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LINGUIST List 17.1883

Mon Jun 26 2006

Qs: The Prosody of V2 Languages; Dialectology Citation

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        1.    Jacynthe Bouchard, The Prosody of V2 Languages
        2.    Julie Roberts, Dialectology Citation

Message 1: The Prosody of V2 Languages
Date: 24-Jun-2006
From: Jacynthe Bouchard <jacynthe.bouchard044sympatico.ca>
Subject: The Prosody of V2 Languages

I am doing a thesis of the development and evolution of cleft sentences in
French. Marchello-Nizia (1999) says that clefts appeared in French in
late 13th century and developed in the 14th century.

Lambrecht's principle for the formal motivation for the occurrence of
clefts states that the occurrence of clefts in a particular language''...
correlates with the degree of positional freedom of prosodic accents and
syntactic constituents in that language''. (Lambrecht, 2001: 488).

Old French was a V2 language with both lexical and rythmic group stress.
However, French lost both V2 and lexical stress (Marchello-Nizia (1995),
Adams (1988)). One cannot establish a causal relationship between the lost
of lexical stress and the loss of V2 since English lost V2 but retained
lexical stress (See Kemenade (1987), Kroch et al. (1995) and Roberts (1993)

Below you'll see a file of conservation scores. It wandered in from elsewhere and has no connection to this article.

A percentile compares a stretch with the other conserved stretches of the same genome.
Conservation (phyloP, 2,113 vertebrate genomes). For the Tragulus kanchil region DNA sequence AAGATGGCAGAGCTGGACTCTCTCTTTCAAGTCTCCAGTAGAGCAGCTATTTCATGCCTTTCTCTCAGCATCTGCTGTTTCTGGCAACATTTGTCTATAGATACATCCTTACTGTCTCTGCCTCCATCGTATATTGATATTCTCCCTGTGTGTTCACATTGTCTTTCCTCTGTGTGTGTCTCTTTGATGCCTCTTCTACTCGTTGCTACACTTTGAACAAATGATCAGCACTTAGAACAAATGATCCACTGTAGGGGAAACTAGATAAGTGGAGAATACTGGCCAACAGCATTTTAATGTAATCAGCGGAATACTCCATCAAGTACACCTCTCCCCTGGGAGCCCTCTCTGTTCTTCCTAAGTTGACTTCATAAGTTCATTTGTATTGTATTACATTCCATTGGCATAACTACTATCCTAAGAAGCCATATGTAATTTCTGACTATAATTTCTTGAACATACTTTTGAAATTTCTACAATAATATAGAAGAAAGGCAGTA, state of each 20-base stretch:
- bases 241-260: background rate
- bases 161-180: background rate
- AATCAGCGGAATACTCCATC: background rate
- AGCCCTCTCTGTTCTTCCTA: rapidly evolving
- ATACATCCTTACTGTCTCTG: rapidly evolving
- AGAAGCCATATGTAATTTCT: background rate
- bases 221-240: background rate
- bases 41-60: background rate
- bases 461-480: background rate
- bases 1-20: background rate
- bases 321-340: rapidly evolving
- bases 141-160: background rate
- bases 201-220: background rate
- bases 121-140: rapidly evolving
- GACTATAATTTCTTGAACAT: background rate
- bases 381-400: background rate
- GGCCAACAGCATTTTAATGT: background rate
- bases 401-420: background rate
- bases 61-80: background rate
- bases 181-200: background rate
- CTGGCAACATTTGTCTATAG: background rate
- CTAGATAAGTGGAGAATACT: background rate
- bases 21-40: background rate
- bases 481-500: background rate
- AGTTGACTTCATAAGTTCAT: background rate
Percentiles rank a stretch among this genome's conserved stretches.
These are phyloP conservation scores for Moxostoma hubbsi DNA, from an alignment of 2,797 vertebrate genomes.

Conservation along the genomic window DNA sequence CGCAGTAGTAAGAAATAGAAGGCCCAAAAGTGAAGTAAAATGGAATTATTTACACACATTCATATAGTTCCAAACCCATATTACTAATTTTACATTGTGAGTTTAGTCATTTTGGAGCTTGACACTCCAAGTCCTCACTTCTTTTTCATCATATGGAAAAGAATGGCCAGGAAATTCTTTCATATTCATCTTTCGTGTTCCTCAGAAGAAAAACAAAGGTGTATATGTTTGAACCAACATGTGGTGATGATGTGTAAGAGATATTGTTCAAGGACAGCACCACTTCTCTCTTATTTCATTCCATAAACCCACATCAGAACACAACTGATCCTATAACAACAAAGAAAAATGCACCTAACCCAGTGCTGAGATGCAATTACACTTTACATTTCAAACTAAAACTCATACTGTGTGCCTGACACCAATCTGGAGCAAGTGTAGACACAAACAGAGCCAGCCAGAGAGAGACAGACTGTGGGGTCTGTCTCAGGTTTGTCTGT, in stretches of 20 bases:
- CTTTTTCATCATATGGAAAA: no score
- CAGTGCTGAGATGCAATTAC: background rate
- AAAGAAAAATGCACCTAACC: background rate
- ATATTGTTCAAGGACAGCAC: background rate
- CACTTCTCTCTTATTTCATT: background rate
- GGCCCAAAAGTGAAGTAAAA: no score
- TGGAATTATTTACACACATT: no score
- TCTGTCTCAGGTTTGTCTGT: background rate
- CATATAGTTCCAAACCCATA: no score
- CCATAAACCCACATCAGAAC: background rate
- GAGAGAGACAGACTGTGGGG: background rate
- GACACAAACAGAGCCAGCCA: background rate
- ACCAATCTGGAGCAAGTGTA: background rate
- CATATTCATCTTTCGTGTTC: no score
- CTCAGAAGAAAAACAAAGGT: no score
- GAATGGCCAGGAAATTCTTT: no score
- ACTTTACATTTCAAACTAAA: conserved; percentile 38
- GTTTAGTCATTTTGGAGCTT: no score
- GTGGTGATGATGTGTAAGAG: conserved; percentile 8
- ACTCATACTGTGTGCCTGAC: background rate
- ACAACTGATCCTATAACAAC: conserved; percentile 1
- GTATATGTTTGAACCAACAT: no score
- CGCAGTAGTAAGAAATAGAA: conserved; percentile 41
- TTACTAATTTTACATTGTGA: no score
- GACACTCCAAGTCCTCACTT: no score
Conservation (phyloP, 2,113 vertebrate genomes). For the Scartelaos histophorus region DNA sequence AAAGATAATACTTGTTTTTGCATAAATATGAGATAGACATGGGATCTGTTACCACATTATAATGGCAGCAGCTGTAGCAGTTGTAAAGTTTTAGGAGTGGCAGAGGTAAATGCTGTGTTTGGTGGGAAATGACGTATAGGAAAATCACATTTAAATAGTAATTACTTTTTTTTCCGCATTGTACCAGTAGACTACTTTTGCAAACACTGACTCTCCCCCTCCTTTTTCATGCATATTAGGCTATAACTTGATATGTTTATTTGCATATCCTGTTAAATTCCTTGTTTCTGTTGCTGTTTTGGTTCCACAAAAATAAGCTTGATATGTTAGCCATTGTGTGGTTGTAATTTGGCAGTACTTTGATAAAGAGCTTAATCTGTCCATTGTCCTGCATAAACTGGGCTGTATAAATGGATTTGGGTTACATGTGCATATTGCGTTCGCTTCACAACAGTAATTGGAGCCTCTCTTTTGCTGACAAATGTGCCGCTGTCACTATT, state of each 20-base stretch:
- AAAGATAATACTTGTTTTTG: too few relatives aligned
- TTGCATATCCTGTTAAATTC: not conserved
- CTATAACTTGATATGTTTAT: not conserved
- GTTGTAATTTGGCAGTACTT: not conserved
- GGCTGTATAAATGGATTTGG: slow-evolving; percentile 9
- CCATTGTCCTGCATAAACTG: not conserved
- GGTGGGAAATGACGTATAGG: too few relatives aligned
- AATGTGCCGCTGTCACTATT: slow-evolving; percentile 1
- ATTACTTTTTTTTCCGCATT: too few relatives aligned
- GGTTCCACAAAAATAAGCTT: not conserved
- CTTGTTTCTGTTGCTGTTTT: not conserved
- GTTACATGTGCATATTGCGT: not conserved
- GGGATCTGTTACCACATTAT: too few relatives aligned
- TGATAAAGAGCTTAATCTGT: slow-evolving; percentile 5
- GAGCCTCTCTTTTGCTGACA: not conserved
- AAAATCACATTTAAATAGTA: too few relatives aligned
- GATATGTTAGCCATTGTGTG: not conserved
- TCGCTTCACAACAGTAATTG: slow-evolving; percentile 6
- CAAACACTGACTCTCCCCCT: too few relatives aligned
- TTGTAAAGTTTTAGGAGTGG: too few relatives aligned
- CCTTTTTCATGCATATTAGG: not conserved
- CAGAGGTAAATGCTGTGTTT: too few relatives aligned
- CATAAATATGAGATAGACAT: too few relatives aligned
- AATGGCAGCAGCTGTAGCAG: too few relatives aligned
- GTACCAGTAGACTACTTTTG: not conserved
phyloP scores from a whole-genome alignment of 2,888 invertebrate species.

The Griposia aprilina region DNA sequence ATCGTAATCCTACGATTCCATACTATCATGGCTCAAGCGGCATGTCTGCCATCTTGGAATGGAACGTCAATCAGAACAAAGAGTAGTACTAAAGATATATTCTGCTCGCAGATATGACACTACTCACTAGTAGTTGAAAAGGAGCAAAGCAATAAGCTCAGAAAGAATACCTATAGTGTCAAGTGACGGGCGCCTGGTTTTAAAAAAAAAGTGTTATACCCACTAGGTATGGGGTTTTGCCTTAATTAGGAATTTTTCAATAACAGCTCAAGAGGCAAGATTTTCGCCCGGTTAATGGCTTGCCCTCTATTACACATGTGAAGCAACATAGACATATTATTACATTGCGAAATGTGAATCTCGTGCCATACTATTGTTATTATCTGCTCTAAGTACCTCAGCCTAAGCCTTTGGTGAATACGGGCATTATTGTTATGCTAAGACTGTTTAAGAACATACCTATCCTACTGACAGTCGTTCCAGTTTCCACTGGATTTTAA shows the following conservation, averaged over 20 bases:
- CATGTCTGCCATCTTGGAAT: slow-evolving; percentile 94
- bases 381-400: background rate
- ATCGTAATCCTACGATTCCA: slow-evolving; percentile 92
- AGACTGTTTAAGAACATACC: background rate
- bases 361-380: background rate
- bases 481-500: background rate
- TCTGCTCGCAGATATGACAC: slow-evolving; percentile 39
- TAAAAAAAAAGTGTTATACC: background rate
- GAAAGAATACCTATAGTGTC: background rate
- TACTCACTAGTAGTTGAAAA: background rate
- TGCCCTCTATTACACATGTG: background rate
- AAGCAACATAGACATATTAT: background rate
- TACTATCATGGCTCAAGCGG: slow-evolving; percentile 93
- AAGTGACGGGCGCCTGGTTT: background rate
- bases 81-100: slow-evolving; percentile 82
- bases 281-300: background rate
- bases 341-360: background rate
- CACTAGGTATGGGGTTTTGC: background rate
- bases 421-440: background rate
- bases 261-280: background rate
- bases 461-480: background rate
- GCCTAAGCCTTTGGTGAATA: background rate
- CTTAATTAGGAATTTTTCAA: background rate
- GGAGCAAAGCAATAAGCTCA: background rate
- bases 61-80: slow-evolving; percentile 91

on the loss of V2 in English).

My question is: Do all V2 languages have lexical stress? Do we have
examples of languages with no lexical stress that became V2? If so, have
they acquired lexical stress and at what stage of the evolution process?

I would appreciate any guidance and/or references to resources.

Jacynthe Bouchard
Université du Québec à Montréal

Linguistic Field(s): Historical Linguistics

Message 2: Dialectology Citation
Date: 24-Jun-2006
From: Julie Roberts <Julie.Robertsuvm.edu>
Subject: Dialectology Citation

I am seeking citation information for a manuscript I would like to cite.
It is a book, probably from the early 70s, of reprinted dialectology
articles. Most importantly to me, the introduction (By Way of
Introduction) was written by Hans Kurath. I am hoping someone will know
the name/editor of the volume so I can cite the introduction. Thank you
very much.

Linguistic Field(s): Sociolinguistics

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